When the subject of global competitiveness comes up, Johns Hopkins University president William R. Brody points to worrisome trends in the U.S. that, he says, are in urgent need of attention.
His list of concerns includes the following three observations:
Europe now produces twice the number of scientists and engineers as does the U.S.
As a percentage of gross domestic product, overall U.S. government research and development spending peaked 40 years ago.
In the 1990s, the U.S. share of bachelor of engineering degrees granted in the world dropped by half – from 12 percent in 1991 to six percent in 2000.
While these kinds of trends are ominous warning signs for our country, Brody contends that the United States does not have to accept its eroding competitiveness if we can successfully re-apply the “calculus of innovation,” that powered the U.S. to its post-World War II global prominence.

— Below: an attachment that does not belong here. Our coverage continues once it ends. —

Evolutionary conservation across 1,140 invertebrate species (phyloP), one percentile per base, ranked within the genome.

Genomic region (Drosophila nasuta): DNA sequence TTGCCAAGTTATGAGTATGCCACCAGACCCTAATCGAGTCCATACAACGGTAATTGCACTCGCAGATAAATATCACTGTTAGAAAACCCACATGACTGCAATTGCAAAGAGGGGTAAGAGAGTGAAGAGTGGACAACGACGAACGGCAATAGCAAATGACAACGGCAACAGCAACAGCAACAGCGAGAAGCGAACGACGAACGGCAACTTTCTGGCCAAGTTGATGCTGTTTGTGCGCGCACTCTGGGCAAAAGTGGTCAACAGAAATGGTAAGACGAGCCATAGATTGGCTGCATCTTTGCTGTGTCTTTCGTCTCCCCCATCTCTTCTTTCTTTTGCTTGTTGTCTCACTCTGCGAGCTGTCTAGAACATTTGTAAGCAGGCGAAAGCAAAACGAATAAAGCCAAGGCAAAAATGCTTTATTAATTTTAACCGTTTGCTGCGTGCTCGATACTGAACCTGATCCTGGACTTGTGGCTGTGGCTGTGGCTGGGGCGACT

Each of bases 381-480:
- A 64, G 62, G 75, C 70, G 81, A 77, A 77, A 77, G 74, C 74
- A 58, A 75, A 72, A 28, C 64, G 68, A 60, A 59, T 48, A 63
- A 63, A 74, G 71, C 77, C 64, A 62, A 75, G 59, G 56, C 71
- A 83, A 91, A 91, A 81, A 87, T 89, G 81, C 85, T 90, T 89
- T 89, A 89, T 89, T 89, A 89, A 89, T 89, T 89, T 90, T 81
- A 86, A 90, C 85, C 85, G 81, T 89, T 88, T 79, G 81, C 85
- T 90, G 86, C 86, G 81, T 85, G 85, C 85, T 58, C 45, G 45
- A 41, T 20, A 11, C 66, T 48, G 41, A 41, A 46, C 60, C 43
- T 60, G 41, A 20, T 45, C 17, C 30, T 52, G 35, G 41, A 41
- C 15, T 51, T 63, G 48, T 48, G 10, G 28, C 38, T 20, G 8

Brody, who serves on the executive committee of the Council of Competitiveness, will outline his strategies for meeting the challenge of bolstering America’s talent pool at the GBC’s Public Policy Dialogue on March 21 at the Center Club. The breakfast event, sponsored by Legg Mason, is open to GBC members and non-members.
The “calculus of innovation,” says Brody, is simple: “Knowledge drives innovation; innovation drives productivity; productivity drives our economic growth.”
Speaking on the topic, “U.S. Competitiveness and the Need to Innovate,” Brody will detail why the U.S. is “losing the skills race” and propose priorities our nation must set for itself to renew our competitive edge. He will discuss national tactics that we could employ to strengthen our talent pool and overall research and development capabilities.